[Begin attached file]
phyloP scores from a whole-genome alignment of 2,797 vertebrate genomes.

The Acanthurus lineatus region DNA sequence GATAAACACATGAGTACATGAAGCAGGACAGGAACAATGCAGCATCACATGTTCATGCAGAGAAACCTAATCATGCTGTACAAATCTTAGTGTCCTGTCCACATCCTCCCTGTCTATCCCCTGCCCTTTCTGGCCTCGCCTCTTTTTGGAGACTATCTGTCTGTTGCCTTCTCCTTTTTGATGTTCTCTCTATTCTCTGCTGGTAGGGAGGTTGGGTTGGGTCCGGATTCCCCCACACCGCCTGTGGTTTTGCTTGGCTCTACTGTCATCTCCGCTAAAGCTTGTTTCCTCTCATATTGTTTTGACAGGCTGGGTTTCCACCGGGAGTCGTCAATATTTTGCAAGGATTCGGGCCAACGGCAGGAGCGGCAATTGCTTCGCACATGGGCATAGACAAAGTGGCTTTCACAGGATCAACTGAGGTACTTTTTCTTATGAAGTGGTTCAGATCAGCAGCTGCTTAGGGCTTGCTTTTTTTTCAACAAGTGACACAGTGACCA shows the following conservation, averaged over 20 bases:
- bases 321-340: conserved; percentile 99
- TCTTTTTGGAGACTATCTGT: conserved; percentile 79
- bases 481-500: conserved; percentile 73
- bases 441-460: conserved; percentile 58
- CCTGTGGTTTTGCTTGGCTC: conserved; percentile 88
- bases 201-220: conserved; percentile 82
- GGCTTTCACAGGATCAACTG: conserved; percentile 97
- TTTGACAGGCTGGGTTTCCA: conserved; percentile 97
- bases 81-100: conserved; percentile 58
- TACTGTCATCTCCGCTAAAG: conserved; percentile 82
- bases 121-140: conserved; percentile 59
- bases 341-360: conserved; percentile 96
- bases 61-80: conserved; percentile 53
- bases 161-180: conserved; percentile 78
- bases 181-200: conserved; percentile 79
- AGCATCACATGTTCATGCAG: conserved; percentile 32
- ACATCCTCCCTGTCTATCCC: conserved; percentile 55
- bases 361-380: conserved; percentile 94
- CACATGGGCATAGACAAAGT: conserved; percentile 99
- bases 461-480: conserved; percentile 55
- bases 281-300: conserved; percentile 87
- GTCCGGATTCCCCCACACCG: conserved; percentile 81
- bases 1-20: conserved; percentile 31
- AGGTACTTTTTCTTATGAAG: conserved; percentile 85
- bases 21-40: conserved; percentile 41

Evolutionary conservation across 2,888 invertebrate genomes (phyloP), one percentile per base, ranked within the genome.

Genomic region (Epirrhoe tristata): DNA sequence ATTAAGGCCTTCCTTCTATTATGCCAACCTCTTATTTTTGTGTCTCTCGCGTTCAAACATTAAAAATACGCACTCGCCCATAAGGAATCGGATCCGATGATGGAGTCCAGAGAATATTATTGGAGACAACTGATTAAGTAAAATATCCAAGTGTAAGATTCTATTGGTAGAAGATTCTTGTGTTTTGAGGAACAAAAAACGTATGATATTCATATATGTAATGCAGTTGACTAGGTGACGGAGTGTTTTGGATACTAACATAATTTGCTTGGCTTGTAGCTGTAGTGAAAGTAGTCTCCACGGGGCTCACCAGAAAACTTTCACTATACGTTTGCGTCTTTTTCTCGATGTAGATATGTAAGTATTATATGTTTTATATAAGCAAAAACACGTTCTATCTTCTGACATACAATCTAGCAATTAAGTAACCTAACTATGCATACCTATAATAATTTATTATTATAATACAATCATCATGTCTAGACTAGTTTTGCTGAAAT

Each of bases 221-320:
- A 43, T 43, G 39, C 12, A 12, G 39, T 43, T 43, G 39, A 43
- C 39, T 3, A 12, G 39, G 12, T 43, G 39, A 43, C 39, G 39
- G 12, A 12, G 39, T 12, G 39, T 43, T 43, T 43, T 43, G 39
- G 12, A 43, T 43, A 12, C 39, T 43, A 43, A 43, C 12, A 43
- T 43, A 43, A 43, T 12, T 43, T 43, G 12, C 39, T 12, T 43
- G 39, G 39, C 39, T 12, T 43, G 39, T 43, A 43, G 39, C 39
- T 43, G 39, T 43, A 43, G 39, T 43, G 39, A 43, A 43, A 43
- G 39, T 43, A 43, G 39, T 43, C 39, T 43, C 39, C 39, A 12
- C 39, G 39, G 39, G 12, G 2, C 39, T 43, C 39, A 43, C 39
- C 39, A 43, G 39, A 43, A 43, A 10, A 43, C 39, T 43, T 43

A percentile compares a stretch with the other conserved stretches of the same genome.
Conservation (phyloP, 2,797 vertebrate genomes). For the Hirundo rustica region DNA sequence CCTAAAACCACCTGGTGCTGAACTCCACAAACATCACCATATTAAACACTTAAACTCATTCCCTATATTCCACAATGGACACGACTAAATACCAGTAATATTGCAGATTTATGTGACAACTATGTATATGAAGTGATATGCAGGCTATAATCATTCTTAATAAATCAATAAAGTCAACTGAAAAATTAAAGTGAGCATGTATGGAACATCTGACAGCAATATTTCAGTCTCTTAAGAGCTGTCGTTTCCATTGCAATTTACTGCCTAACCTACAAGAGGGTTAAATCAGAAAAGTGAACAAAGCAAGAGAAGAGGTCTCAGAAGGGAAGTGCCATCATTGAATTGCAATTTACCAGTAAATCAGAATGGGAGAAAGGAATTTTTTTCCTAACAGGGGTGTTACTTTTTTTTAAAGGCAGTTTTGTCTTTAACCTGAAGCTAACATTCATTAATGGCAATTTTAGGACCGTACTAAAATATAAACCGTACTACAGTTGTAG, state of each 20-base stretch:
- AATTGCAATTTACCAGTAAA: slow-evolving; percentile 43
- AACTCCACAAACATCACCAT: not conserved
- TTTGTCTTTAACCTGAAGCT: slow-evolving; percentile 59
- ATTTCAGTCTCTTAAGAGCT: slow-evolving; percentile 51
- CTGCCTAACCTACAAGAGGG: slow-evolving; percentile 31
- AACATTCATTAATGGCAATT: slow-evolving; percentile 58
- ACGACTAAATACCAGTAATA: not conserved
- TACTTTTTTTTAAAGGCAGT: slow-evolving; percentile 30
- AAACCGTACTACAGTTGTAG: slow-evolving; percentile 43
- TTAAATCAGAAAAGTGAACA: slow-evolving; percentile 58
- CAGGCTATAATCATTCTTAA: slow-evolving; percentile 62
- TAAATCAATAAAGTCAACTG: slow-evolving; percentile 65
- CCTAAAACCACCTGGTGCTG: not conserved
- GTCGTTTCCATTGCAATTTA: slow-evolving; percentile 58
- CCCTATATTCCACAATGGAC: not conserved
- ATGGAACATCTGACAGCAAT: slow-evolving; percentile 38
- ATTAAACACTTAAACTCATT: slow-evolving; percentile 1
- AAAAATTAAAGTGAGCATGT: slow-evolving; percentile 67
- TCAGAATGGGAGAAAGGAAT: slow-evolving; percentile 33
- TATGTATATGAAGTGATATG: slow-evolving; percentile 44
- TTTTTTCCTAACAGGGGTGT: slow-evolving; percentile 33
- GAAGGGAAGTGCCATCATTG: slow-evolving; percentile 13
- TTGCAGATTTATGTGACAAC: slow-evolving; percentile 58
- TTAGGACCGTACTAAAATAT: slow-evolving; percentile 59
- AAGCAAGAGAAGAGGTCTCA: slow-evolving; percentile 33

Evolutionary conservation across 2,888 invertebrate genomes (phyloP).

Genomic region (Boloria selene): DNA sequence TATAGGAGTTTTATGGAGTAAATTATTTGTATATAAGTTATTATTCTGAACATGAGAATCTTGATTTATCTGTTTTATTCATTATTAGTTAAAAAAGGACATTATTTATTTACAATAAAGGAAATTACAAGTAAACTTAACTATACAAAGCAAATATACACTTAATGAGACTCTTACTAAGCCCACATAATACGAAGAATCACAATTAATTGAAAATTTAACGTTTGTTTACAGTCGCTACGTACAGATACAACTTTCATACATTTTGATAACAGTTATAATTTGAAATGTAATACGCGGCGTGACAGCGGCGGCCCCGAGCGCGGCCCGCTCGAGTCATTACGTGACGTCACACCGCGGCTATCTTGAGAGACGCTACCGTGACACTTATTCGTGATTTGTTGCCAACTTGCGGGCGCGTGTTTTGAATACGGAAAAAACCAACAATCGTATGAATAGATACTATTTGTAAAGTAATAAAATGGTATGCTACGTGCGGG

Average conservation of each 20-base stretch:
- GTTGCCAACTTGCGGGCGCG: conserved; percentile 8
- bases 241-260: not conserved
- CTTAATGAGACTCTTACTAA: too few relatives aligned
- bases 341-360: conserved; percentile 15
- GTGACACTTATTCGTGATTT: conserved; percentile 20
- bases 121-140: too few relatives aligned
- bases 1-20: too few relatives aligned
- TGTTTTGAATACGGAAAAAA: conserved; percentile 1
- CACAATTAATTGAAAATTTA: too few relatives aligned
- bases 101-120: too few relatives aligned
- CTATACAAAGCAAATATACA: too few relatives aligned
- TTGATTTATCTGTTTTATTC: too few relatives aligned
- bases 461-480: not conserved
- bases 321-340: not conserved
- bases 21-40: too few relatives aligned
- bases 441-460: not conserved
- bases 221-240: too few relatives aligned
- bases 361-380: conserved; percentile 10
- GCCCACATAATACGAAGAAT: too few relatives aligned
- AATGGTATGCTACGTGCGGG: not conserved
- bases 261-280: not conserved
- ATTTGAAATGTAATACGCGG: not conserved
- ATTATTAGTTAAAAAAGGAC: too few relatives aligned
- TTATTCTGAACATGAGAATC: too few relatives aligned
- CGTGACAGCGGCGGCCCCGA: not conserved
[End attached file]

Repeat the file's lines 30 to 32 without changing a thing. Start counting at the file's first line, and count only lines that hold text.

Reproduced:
Each of bases 221-320:
- A 43, T 43, G 39, C 12, A 12, G 39, T 43, T 43, G 39, A 43
- C 39, T 3, A 12, G 39, G 12, T 43, G 39, A 43, C 39, G 39